Archive for the ‘winter’ Tag

Merry Christmas!   10 comments

This is my most Christmasy image from the past year.  Since I haven’t yet gone out in winter to some forest to find a small fir tree in a meadow, decorated it (including lights), waited for a gentle snowfall, then returned with a small generator to photograph it, this one will have to do!

Merry Christmas to one and all!  (P.S. Friday Foto Talk returns next week)

Wind and snow create spindrift after a rare snowfall at Joshua Tree National Park, California.

Wind and snow create spindrift after a rare snowfall at Joshua Tree National Park, California.

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Winter Photography, Part V: Get Away from the Road   6 comments

Are you tired of seeing Mount Hood covered in snow yet?

Are you tired of seeing Mount Hood covered in snow yet?

Let’s continue the series on photography in wintertime.  With the holiday season approaching, we all have more time off from work.  So don’t spend all of it inside baking cookies (not that there’s anything wrong with that!).  Get out and shoot some too.  We’ve covered the getting there part, plus how to dress for winter.  Now it’s time to hit the trail.

This morning I watched a few other photographers in Zion National Park.  They were, as usual, sticking to the roadside.  By far most pictures are captured from within a few yards of the road.  I don’t completely avoid it of course, having gotten some great shots even by standing on top of the car.  But although it’s even more tempting in winter to shoot near the car, getting away from the road is key to making the kinds of photos that are unique to your own vision.

The top of a frozen waterfall in Zion National Park, Utah.

The top of a frozen waterfall in Zion National Park, Utah.

The last post focused on winter clothes, but there are a few other things that can help greatly when you’re traveling in snowy or icy conditions.  So let’s look at how to stack the odds in your favor during a winter outing.

  • Camera Pack – Fit:  Though not unique to winter, it’s even more important to have a camera backpack that fits and carries well.  The typical blocky camera pack isn’t really good for hiking, but its shortcomings are even more pronounced in snow or ice where the simple act of walking is more challenging.  So find one that carries most of its weight closer to your back and doesn’t swing the weight around.  A sternum strap & waist belt are very helpful, for example.

 

  • Camera Pack – Size:  Since you’ll be carrying some extras beyond photo gear, it’s necessary to get a pack that has a roomy compartment for clothes and other non-camera stuff.  If you already have a pack that is fairly large and comfortable, but without a dedicated compartment for extras, try taking out a few velcro dividers meant for extra lenses and making a place for the extra stuff.

 

  • Filling that Pack:  In summer, typically short photo hikes can be done without a lot of the safety equipment that’s necessary both for longer hikes in summer and outings of all distances in winter.  So think carefully about which lenses to take and take out any extra camera gear that you may not need.  This makes room for extra clothes, some food plus the 10 essentials.
Now this isn't how I planned to fill my pack!

Now this isn’t how I planned to fill my pack!

  • Just in Case – Ten Essentials:  Google the 10 essentials, but realize in winter two of them are especially important:  light and fire.  Take a good headlamp with extra batteries (and don’t forget extra batteries for the camera).  Being able to easily make a fire is very important in wintertime.  Waterproof matches and a ziplock full of dry newspaper and other tinder (and perhaps some fire-starting compound) can save your butt!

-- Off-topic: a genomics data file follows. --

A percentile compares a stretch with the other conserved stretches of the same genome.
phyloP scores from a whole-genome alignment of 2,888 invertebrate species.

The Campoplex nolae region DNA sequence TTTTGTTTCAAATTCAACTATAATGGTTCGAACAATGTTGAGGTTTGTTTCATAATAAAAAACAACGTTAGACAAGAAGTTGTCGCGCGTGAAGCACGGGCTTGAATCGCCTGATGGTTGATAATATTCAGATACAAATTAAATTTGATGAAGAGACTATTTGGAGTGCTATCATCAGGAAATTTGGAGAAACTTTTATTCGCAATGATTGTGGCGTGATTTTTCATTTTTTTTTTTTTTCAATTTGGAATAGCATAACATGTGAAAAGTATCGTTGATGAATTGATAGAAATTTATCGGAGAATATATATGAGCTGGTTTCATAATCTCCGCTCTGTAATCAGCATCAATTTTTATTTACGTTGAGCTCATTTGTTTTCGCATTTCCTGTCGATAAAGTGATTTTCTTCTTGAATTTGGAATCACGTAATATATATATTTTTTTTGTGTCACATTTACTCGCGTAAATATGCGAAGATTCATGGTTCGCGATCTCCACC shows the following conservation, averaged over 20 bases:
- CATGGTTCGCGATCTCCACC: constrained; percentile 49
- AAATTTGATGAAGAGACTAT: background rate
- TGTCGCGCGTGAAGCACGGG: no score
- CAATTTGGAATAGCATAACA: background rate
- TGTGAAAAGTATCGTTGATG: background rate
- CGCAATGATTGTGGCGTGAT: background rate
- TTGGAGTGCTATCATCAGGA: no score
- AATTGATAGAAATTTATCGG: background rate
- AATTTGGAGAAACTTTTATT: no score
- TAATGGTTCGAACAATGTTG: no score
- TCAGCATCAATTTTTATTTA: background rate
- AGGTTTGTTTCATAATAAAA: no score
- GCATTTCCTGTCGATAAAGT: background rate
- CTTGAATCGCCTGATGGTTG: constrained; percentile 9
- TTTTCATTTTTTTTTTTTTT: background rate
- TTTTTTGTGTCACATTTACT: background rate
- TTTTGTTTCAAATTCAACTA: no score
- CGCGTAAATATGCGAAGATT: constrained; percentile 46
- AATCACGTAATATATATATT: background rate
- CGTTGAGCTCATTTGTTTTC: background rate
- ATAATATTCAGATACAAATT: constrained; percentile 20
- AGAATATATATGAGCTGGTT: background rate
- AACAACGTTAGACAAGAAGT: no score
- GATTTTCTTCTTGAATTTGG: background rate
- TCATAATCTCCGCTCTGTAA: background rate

Horsetail Falls, Oregon.

Feet – Extra Help    

Once you have good warm boots (see last post), consider where you’ll be hiking.  The snow and ice of winter often demands something more for your feet:

  • Traction Devices:      If you don’t plan on going through deep snow much, you don’t need snowshoes or skis (see below), but if you’ll be in icy conditions, consider the small traction devices that slip on over your boots.  Yak-Tracks are a popular brand.  True crampons are too much; they’re for mountaineering.

 

  • Snowshoes are popular with winter photographers for good reason.  They’re simple to use and sure beat wading through hip-deep powder snow.  Buy a pair that is appropriate for your size and weight.  I would avoid the super-small and light kind; they’re for the crazies who run races in them; they normally don’t float enough in soft snow.

 

 

  • Snowshoe Technique:  Practice walking in snowshoes before you carry your camera pack, then add the gear on the next hike.  While you do need to walk with a slightly wider stance and lift your feet more, most novices exaggerate this movement, wasting energy.  The idea is to sort of shuffle, lifting just enough to avoid getting tangled up and tripping.  If you never trip and fall, you probably aren’t learning to do it right.
  • The Ski Option:  I’m biased, but in my opinion skis are the best way to get around in snow.  Sure it takes a little more time to learn than snowshoes, but that time is paid many times over with more speed and more fun when you’re out.   In most terrain, I can leave snowshoers in the dust when I’m skiing.  With short days, trying to catch the light, snowshoes are too slow for some destinations.  And fun?  On downhills snowshoers are plodding while I’m whooping and hollering.
A rare selfie: Enjoying sunshine & powder, La Sal Mtns., Utah.

A rare selfie: Enjoying sunshine & powder, La Sal Mtns., Utah.

  • Using Cross-Country Skis:  Modern cross-country skis are shorter, wider and much more stable/easy to use than the long skinny skis I learned on.  And this kind have been out long enough now to go used.  Just get a basic set of touring skis, boots and poles.  With the money you save I recommend taking lessons.  It probably goes without saying, but your camera needs to be stowed safely in your pack when skiing.  I wear a small bag for my camera (Lowepro Toploader) over my chest, clipped to the straps of my backpack.  Load distribution is even more important when you’re skiing, so make sure your backpack doesn’t swing around as you move.